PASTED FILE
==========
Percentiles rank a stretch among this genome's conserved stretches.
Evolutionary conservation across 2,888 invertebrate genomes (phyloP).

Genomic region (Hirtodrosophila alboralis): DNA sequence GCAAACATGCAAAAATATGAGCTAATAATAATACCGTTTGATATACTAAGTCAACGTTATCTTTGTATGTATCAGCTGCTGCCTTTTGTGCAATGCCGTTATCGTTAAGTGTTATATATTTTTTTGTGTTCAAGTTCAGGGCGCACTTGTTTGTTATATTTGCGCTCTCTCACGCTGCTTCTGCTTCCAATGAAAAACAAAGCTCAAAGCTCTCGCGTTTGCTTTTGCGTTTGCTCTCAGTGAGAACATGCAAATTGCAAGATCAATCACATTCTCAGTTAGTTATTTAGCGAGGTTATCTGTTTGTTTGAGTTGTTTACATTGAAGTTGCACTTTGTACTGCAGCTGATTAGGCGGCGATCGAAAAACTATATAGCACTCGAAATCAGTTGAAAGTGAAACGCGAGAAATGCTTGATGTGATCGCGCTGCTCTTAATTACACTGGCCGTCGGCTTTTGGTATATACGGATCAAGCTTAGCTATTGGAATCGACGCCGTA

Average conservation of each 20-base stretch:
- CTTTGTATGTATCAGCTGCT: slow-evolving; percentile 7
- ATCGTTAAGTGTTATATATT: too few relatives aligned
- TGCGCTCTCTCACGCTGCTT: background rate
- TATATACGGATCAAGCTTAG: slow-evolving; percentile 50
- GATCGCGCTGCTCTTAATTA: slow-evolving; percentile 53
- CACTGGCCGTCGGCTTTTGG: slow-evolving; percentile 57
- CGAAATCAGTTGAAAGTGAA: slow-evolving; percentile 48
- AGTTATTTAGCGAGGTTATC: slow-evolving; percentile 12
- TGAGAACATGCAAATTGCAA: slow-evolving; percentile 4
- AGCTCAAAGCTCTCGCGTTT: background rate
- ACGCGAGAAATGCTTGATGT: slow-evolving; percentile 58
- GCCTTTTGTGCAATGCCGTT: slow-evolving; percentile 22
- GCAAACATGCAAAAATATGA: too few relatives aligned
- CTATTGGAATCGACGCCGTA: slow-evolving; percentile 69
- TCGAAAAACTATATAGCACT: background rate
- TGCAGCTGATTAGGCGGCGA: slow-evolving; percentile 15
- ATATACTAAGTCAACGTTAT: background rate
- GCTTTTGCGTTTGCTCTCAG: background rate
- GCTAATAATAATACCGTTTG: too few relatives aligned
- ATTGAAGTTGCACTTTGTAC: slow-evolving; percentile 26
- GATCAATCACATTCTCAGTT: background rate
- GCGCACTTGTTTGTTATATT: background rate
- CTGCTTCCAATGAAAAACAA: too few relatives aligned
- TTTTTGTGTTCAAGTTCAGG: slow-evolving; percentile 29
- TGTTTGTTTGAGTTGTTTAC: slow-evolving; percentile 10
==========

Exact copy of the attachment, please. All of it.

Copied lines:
Percentiles rank a stretch among this genome's conserved stretches.
Evolutionary conservation across 2,888 invertebrate genomes (phyloP).

Genomic region (Hirtodrosophila alboralis): DNA sequence GCAAACATGCAAAAATATGAGCTAATAATAATACCGTTTGATATACTAAGTCAACGTTATCTTTGTATGTATCAGCTGCTGCCTTTTGTGCAATGCCGTTATCGTTAAGTGTTATATATTTTTTTGTGTTCAAGTTCAGGGCGCACTTGTTTGTTATATTTGCGCTCTCTCACGCTGCTTCTGCTTCCAATGAAAAACAAAGCTCAAAGCTCTCGCGTTTGCTTTTGCGTTTGCTCTCAGTGAGAACATGCAAATTGCAAGATCAATCACATTCTCAGTTAGTTATTTAGCGAGGTTATCTGTTTGTTTGAGTTGTTTACATTGAAGTTGCACTTTGTACTGCAGCTGATTAGGCGGCGATCGAAAAACTATATAGCACTCGAAATCAGTTGAAAGTGAAACGCGAGAAATGCTTGATGTGATCGCGCTGCTCTTAATTACACTGGCCGTCGGCTTTTGGTATATACGGATCAAGCTTAGCTATTGGAATCGACGCCGTA

Average conservation of each 20-base stretch:
- CTTTGTATGTATCAGCTGCT: slow-evolving; percentile 7
- ATCGTTAAGTGTTATATATT: too few relatives aligned
- TGCGCTCTCTCACGCTGCTT: background rate
- TATATACGGATCAAGCTTAG: slow-evolving; percentile 50
- GATCGCGCTGCTCTTAATTA: slow-evolving; percentile 53
- CACTGGCCGTCGGCTTTTGG: slow-evolving; percentile 57
- CGAAATCAGTTGAAAGTGAA: slow-evolving; percentile 48
- AGTTATTTAGCGAGGTTATC: slow-evolving; percentile 12
- TGAGAACATGCAAATTGCAA: slow-evolving; percentile 4
- AGCTCAAAGCTCTCGCGTTT: background rate
- ACGCGAGAAATGCTTGATGT: slow-evolving; percentile 58
- GCCTTTTGTGCAATGCCGTT: slow-evolving; percentile 22
- GCAAACATGCAAAAATATGA: too few relatives aligned
- CTATTGGAATCGACGCCGTA: slow-evolving; percentile 69
- TCGAAAAACTATATAGCACT: background rate
- TGCAGCTGATTAGGCGGCGA: slow-evolving; percentile 15
- ATATACTAAGTCAACGTTAT: background rate
- GCTTTTGCGTTTGCTCTCAG: background rate
- GCTAATAATAATACCGTTTG: too few relatives aligned
- ATTGAAGTTGCACTTTGTAC: slow-evolving; percentile 26
- GATCAATCACATTCTCAGTT: background rate
- GCGCACTTGTTTGTTATATT: background rate
- CTGCTTCCAATGAAAAACAA: too few relatives aligned
- TTTTTGTGTTCAAGTTCAGG: slow-evolving; percentile 29
- TGTTTGTTTGAGTTGTTTAC: slow-evolving; percentile 10